Timely Business

Black Art Gear combines fine design with quality

An idea for unique wristwatch designs and some black art has turned a neat profit for a new company, Black Art Gear Inc. (BAG), whose sales should reach $450,000 this year. What’s behind the success of this Greensboro, North Carolina, specialty watch and clock company?

Determination, perseverance, a little faith and the fact that “we are always evolving” is the formula, says 31-year-old Kenneth Canion, BAG president and co-founder. It’s no accident that the company is based in the Tar Heel State. In the early ’80s, Canion and business partners Eric Page, Phil White and Ernest Riddick met while students at North Carolina Agriculture and Technical State University. The foursome was always experimenting with business ideas, says Canion, and so they created a novelty balloon company, which saw only marginal success. But in 1992, things started to turn around when the partners formed Avant Garde, an ad agency, where the seed was planted to market specialty watches. BAG was born a year later.

After seeing some watches with characters, Canion wondered if “anybody would buy a watch that featured black art on the face.” After Canion consulted with his business partners, a professional artist was convinced to use some of his existing works on the watches, and a manufacturer was secured. Selling about 300 of the watches to family and friends at $30-$40 each, the partners felt they had a sure winner. But disaster struck when the watch bands tore, forcing BAG to make about $5,000 in refunds.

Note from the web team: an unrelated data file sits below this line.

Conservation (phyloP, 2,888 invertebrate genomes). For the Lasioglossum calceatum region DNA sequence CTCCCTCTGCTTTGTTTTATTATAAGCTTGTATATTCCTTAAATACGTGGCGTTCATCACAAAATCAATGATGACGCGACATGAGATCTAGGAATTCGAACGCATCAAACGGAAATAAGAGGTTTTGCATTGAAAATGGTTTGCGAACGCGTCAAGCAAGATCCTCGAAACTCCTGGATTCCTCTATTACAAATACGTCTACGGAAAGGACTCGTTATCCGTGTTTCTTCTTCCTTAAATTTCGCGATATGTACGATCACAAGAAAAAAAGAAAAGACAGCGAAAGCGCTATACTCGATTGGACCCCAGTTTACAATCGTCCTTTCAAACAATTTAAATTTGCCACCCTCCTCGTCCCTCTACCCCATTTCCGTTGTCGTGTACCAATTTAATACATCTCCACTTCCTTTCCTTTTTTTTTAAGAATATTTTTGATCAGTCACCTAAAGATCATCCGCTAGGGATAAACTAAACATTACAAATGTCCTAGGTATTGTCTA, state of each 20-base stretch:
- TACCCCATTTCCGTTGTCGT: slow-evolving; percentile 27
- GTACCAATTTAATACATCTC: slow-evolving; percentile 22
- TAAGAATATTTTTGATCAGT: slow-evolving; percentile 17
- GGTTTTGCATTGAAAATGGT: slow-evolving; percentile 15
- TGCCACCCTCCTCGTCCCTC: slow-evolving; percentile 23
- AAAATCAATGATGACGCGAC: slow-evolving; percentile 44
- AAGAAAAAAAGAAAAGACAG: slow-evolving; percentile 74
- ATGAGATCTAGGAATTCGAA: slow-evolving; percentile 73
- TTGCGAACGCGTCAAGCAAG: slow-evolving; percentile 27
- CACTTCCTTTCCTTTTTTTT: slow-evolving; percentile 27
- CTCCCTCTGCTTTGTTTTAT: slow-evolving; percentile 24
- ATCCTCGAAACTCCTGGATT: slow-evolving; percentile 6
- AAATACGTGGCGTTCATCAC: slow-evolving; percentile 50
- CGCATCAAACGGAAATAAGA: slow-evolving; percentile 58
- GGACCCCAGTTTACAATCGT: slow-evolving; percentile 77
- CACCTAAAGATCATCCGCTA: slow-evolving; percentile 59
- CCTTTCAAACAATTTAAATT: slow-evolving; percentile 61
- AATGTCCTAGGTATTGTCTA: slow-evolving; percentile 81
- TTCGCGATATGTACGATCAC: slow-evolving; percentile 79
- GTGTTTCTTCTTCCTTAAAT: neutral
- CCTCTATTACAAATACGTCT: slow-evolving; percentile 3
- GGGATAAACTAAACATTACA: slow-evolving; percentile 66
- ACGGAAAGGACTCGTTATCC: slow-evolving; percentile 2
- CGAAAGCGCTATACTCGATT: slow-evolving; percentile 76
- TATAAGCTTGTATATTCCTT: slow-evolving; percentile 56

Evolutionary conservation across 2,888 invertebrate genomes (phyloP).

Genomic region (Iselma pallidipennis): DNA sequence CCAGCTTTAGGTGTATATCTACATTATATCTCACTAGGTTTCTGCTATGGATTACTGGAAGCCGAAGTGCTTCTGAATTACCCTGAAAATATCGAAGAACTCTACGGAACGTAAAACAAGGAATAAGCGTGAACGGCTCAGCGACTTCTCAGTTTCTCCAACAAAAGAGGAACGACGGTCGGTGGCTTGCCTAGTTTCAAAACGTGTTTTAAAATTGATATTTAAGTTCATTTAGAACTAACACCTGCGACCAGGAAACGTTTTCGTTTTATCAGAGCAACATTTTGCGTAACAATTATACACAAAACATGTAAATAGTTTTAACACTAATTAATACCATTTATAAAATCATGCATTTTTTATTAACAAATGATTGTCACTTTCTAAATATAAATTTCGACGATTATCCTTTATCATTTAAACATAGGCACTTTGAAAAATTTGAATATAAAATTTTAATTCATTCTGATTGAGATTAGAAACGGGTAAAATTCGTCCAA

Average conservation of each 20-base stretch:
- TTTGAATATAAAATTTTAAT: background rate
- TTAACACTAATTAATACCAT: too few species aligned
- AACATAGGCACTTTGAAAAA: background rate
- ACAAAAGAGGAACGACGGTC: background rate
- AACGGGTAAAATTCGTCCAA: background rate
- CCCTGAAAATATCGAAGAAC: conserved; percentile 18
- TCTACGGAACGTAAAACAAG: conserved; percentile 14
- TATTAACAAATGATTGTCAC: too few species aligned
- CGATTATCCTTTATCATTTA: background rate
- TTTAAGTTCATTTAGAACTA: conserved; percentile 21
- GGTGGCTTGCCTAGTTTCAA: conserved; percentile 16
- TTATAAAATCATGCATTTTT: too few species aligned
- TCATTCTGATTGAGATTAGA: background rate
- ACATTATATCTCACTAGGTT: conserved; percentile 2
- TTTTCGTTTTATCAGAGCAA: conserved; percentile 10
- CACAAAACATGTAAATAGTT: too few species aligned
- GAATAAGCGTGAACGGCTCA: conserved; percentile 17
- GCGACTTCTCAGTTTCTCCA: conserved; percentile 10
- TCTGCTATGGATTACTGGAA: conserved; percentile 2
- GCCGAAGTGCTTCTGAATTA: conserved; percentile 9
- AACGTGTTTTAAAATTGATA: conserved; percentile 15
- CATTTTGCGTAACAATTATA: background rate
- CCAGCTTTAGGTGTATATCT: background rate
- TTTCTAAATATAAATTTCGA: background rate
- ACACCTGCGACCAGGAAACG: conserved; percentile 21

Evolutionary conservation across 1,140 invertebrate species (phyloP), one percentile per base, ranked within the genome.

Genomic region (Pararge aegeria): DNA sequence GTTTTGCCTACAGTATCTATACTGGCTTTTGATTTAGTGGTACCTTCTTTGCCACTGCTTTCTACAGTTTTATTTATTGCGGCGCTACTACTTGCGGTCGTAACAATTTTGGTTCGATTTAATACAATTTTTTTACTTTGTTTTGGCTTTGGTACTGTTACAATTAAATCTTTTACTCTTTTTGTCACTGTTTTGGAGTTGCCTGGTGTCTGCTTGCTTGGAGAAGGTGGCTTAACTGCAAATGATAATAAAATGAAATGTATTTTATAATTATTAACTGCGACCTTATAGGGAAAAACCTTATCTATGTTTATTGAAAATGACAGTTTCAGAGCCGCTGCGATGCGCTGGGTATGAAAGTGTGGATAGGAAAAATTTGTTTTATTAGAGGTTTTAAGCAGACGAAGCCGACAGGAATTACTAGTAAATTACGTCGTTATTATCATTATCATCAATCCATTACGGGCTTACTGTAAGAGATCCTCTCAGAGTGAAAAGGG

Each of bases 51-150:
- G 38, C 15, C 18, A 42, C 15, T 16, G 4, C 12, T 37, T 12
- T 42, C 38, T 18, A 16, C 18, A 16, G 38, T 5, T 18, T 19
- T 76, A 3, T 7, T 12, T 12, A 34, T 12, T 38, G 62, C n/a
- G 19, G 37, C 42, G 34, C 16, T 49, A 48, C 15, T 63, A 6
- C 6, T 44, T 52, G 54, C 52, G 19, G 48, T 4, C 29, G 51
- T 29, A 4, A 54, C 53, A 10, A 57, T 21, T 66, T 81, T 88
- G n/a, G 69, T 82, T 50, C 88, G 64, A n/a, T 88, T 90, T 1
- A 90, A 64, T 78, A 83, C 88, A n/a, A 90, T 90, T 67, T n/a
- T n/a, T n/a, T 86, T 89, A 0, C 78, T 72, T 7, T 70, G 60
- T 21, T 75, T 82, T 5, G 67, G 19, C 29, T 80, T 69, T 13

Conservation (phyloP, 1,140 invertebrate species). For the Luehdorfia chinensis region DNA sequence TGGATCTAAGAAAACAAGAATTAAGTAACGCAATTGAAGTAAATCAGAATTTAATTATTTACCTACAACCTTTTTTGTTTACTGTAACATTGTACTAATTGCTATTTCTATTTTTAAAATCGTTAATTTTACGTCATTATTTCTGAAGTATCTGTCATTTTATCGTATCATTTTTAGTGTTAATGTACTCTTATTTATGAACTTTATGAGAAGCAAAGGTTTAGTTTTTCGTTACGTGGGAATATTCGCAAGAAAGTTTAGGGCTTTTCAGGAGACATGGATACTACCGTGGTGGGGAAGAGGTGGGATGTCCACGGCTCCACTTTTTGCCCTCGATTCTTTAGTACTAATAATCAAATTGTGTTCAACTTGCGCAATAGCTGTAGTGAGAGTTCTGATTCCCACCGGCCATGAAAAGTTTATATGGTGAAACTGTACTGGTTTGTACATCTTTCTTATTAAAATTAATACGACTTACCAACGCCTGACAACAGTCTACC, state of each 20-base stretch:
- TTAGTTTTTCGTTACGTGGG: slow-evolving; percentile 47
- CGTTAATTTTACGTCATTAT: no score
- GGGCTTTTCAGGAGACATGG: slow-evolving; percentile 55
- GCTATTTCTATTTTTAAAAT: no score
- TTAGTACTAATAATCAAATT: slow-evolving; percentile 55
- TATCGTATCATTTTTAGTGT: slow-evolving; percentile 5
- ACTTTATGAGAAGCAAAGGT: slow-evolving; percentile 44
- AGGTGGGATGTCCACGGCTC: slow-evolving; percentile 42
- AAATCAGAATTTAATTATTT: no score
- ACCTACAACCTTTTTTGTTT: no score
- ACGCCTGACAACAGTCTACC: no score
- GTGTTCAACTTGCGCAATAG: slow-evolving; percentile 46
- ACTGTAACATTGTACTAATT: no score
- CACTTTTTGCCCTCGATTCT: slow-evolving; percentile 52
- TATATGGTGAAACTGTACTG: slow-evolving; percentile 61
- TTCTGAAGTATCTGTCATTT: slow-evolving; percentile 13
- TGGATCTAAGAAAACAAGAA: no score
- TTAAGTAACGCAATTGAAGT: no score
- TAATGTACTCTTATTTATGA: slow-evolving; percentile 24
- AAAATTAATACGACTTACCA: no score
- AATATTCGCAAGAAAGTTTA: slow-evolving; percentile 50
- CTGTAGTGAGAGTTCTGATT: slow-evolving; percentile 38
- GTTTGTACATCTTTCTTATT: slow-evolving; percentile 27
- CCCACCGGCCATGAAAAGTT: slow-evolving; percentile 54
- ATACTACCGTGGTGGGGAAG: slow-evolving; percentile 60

Reviewing their strategy, the partners conducted more research, and located a manufacturer with a better reputation and turnaround time. They then carried their product to a Las Vegas trade show for novelty items. “We took $10,000 in orders and didn’t have a dime to make watches and fill the orders,” recalls Canion.

Undaunted, they approached Wachovia Bank of North Carolina and secured a $75,000 loan, along with a $21,000 personal loan from Canion’s father, to start production. The watches are packaged in decorative boxes with attached explanations of the art. Now selling for $50-$60, they have been featured on cable shopping channels, in Sears and Spiegel catalogs, at select Sears retail outlets and through various distributors nationwide.

“The watches are moving like hotcakes. People I sell them to say they are fashionable, appealing and educational,” says Demetrius Harrison, president and founder of DAH Distribution. Harrison markets the watches in Milwaukee.

In addition to watches, BAG plans to put black artwork on everything from clothing to plates. The company is also looking for independent representatives to help with its expansion plans.
BAG Inc., Black Art Gear, 102 Elm St., Suite 804, Greensboro, NC 27401; 800-207-4224

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